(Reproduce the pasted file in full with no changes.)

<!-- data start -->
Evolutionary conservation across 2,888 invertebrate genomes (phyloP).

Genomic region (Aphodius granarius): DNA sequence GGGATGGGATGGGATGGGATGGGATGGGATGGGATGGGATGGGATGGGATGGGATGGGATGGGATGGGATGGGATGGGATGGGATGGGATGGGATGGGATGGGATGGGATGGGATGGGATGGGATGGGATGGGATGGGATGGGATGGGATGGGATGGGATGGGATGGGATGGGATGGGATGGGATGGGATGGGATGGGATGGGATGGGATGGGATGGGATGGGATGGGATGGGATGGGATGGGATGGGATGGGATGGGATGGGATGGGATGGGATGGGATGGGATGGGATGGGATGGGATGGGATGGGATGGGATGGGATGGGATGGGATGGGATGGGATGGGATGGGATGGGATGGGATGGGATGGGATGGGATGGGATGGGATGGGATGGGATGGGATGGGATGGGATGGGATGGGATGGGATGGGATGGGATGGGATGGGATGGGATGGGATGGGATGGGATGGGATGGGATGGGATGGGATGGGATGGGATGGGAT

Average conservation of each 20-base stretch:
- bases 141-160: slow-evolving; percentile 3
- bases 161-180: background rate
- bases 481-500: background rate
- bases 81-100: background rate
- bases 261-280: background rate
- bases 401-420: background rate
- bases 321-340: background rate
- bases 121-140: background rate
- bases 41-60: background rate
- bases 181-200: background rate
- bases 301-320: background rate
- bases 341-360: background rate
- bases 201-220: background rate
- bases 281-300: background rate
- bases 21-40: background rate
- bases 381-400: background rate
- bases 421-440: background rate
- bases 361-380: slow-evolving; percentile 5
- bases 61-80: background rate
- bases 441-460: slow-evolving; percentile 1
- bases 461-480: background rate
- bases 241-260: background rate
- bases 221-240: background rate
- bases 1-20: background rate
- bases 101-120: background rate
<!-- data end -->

Evolutionary conservation across 2,888 invertebrate genomes (phyloP).

Genomic region (Aphodius granarius): DNA sequence GGGATGGGATGGGATGGGATGGGATGGGATGGGATGGGATGGGATGGGATGGGATGGGATGGGATGGGATGGGATGGGATGGGATGGGATGGGATGGGATGGGATGGGATGGGATGGGATGGGATGGGATGGGATGGGATGGGATGGGATGGGATGGGATGGGATGGGATGGGATGGGATGGGATGGGATGGGATGGGATGGGATGGGATGGGATGGGATGGGATGGGATGGGATGGGATGGGATGGGATGGGATGGGATGGGATGGGATGGGATGGGATGGGATGGGATGGGATGGGATGGGATGGGATGGGATGGGATGGGATGGGATGGGATGGGATGGGATGGGATGGGATGGGATGGGATGGGATGGGATGGGATGGGATGGGATGGGATGGGATGGGATGGGATGGGATGGGATGGGATGGGATGGGATGGGATGGGATGGGATGGGATGGGATGGGATGGGATGGGATGGGATGGGATGGGATGGGATGGGAT

Average conservation of each 20-base stretch:
- bases 141-160: slow-evolving; percentile 3
- bases 161-180: background rate
- bases 481-500: background rate
- bases 81-100: background rate
- bases 261-280: background rate
- bases 401-420: background rate
- bases 321-340: background rate
- bases 121-140: background rate
- bases 41-60: background rate
- bases 181-200: background rate
- bases 301-320: background rate
- bases 341-360: background rate
- bases 201-220: background rate
- bases 281-300: background rate
- bases 21-40: background rate
- bases 381-400: background rate
- bases 421-440: background rate
- bases 361-380: slow-evolving; percentile 5
- bases 61-80: background rate
- bases 441-460: slow-evolving; percentile 1
- bases 461-480: background rate
- bases 241-260: background rate
- bases 221-240: background rate
- bases 1-20: background rate
- bases 101-120: background rate